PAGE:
What do public history grad students do with their summers? Learn about the exciting internships and projects that students are undertaking across the country and beyond. Be sure to check back over the summer and fall for students’ reflections on their work. To read what our first batch of students are doing with their summers, click here. And, to see about what our students did last summer, click here and here.
Joshua Arens, First Year Public History Masters Student: This summer I will be in the great state of Wisconsin eating cheese and brats (duh), hanging out by Lake Michigan, and going to Summerfest and Brewers games! Oh, I have an internship too. I’ll be spending my summer working at the Milwaukee Public Museum in the anthropology department cataloguing and researching Bronze Age artifacts from the Hopi Tribe. Check out my blog to read all about my happenings this summer!
Kristin Emery, Second Year Public History Masters Studient: Well, I just graduated from Loyola and let me tell ya, it feels totally awesome. In addition to insisting that my friends and family call me “Master” and signing all of my correspondence “Kristin Emery, M.A.,” I recently started a new position as the Programs Assistant at the Newberry Library’s Hermon D. Smith Center for the History of Cartography. In my role there, one of my primary charges will be researching and selecting images, then obtaining permissions to use them in “Make Big Plans: Daniel Burnham’s Vision of an American Metropolis,” an NEH-funded online resource that explores Danial Burnham’s 1909 Plan of Chicago and its influence on urban planning in the subsequent century. I will also be promoting and coordinating several public programs including, “Pictures from and Expedition: Aesthetics of Cartographic Exploration in the Americas,” a Newberry Symposium on June 20 and 21, and the Eighteenth Kenneth Nebenzahl, Jr., Lectures in the History of Cartography which will focus on the War of 1812 and its effects on American Cartography. There may also be a mail merge or two in there…Oh yeah and if anyone has any suggestions for post-grad hobbies, tweet them to me @PublicKristory.
Laura Johns, Second Year Public History Masters Student: Like Kristin, I recently graduated and agree that, “it feels totally awesome!” I am looking forward to catching up on sleep, reading for pleasure, walking on the beach, and watching all the films I missed while in graduate school (based on recommendations by Lakefront Historian posts, of course). How, you may ask, will I find time for these activities? I am invoking the “eight-hour day.” That’s right! No more sixteen to eighteen-hour graduate student workdays. My wonderfully abbreviated workdays will include contract exhibit design and curation for Rush University Medical Center, submission of applications for the ever-elusive permanent public history job, and continued work on personal projects related to history, memory, and the Civil War.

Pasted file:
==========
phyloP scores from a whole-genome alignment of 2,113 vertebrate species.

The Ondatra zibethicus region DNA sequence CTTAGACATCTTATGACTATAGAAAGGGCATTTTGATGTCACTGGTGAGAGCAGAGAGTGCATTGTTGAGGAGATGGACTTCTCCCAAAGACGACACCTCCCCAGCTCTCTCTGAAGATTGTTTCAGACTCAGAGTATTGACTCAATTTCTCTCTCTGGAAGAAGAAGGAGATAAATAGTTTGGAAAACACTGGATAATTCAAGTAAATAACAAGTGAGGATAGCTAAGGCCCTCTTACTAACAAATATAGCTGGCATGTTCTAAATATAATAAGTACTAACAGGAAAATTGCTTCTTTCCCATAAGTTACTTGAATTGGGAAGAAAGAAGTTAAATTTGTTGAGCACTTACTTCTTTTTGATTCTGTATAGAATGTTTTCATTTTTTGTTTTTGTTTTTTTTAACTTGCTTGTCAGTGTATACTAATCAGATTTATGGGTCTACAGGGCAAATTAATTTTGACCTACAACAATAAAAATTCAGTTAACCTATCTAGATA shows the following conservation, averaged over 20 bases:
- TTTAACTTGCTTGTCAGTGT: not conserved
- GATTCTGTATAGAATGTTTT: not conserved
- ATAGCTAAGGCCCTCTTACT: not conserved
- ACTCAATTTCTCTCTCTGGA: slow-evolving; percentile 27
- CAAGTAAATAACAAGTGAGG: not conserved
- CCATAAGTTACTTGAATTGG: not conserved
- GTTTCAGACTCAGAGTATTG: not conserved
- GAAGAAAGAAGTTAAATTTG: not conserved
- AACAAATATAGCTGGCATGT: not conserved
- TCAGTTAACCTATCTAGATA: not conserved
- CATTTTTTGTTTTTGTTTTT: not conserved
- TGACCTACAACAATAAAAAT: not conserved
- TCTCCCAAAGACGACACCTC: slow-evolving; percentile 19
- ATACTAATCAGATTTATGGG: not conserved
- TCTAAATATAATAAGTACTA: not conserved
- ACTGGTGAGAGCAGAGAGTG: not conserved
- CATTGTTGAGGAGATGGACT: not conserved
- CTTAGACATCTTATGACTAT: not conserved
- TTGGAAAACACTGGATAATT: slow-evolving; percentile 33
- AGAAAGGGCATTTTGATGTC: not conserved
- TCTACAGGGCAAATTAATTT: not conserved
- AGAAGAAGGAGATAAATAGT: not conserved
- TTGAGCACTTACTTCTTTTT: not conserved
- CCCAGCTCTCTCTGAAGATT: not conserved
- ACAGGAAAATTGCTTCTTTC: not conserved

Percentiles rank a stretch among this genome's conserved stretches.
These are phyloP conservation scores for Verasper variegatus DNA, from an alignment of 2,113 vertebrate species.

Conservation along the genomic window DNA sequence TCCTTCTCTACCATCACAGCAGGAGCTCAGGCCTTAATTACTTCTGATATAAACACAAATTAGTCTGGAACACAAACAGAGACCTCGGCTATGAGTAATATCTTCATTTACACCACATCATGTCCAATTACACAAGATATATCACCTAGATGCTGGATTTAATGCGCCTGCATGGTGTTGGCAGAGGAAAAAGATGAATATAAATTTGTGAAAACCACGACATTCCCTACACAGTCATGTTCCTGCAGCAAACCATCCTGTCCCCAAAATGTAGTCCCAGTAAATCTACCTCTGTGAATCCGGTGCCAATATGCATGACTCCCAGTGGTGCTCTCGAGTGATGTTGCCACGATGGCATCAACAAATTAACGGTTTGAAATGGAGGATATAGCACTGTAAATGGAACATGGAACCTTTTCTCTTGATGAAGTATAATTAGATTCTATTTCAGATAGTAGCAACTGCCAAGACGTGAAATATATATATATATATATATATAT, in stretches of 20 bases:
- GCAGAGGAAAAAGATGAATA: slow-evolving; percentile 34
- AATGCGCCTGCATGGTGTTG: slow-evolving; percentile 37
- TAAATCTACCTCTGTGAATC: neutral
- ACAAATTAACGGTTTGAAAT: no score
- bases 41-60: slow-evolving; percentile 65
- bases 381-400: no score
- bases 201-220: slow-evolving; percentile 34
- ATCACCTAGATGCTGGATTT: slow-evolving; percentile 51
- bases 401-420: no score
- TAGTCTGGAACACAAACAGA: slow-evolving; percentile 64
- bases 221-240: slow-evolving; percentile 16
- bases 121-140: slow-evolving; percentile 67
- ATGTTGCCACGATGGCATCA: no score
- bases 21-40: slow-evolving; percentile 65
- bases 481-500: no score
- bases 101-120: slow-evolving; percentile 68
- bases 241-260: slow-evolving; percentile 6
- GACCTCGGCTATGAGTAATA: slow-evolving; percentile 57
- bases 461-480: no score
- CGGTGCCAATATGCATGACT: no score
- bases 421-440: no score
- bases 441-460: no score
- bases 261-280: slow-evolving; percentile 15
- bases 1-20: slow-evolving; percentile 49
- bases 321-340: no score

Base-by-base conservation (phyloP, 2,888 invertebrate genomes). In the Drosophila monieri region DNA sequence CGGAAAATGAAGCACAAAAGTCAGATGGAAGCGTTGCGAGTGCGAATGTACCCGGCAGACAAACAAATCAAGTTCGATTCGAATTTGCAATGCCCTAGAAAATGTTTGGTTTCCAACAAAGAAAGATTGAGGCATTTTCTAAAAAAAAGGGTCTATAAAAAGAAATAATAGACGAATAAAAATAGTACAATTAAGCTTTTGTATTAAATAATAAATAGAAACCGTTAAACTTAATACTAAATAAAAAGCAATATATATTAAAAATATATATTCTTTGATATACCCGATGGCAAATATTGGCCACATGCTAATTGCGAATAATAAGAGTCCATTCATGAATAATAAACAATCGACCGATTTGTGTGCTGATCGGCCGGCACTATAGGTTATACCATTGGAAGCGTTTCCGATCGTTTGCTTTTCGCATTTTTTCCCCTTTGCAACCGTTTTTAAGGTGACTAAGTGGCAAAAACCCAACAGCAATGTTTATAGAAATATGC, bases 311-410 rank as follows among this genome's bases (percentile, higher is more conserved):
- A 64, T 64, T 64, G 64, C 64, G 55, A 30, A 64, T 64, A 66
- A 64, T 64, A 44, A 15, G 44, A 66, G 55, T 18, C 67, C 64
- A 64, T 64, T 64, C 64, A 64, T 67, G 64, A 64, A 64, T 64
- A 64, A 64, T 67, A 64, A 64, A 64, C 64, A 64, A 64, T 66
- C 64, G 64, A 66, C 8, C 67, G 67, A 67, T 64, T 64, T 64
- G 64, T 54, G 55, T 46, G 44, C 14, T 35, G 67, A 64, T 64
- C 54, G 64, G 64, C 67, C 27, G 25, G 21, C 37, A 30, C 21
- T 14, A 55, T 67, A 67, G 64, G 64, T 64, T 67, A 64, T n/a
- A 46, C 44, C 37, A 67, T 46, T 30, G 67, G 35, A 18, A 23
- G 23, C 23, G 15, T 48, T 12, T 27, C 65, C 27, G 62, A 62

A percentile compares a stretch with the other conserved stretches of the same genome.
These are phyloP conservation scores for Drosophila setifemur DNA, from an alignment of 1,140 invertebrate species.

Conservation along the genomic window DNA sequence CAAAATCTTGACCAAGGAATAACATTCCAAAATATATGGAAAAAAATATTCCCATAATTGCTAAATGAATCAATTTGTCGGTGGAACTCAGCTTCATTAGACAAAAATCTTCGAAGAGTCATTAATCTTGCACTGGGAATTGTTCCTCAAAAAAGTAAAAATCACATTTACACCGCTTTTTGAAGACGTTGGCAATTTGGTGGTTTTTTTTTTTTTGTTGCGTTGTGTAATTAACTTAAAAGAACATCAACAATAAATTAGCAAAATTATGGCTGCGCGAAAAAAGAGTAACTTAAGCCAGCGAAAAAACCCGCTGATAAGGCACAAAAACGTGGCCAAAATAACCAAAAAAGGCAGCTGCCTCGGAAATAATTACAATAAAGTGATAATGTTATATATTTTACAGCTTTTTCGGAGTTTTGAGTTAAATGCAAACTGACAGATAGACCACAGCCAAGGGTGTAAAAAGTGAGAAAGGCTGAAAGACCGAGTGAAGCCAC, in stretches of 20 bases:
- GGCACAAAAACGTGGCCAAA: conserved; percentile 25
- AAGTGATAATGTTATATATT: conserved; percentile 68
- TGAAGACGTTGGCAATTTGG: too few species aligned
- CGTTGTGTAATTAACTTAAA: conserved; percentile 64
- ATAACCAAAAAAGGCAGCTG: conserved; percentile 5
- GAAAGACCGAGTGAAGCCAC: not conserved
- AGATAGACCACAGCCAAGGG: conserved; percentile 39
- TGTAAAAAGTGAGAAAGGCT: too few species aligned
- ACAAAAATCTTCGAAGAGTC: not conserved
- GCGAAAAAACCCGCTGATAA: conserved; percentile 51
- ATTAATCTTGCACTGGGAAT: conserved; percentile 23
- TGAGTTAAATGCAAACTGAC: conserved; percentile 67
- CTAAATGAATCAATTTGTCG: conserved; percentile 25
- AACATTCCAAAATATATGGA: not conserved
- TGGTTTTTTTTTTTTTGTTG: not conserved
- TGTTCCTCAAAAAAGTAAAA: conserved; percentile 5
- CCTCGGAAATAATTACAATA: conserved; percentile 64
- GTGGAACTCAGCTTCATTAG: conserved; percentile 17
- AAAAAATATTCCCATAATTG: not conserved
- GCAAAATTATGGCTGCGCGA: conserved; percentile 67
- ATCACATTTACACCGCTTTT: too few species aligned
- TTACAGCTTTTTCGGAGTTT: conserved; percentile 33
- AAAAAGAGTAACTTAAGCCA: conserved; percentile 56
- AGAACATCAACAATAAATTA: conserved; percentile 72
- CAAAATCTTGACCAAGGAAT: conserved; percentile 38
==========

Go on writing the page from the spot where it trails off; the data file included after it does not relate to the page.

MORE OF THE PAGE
Cambray Sampson, First Year Public History Masters Student: I will be spending my summer on the shores of Lake Huron interning at Tawas Point Lighthouse. This lighthouse, first lit in 1877, is located at Tawas Point State Park in East Tawas, Michigan and is part of the Michigan Historical Museum System. While there, I will be giving tours, working with guest lighthouse keepers, working in the museum store, and assembling educational and programming materials. When I’m not working, I look forward to living at my grandparent’s cabin, reading, and spending time with my family and friends in my home state of Michigan. If you’re interested in what I’m doing, please feel free to check out my blog.
Joshua Wachuta, First Year Public History PhD Student: This week I will be starting my eighth season with the Wisconsin Historical Society at its longest running historic site, Villa Louis in Prairie du Chien. Located on an island in the Mississippi River, Villa Louis encompasses a War of 1812 battleground, a nineteenth-century fur warehouse, and the country estate of the H.L. Dousman Family, meticulously restored with its original 1890s furnishings. When I’m not leading house tours after our hands-on Victorian breakfasts or exploring the fur trade with fourth-graders on field trips, I expect to keep busy looking after object collections and sorting through the institutional archives that have accumulated since Villa Louis opened as a museum in 1936. I also hope to continue my study of American Indian, French, British, and U.S. cultural interaction in the Mississippi Valley and help keep the Villa’s public interpretation fresh with new research and perspectives.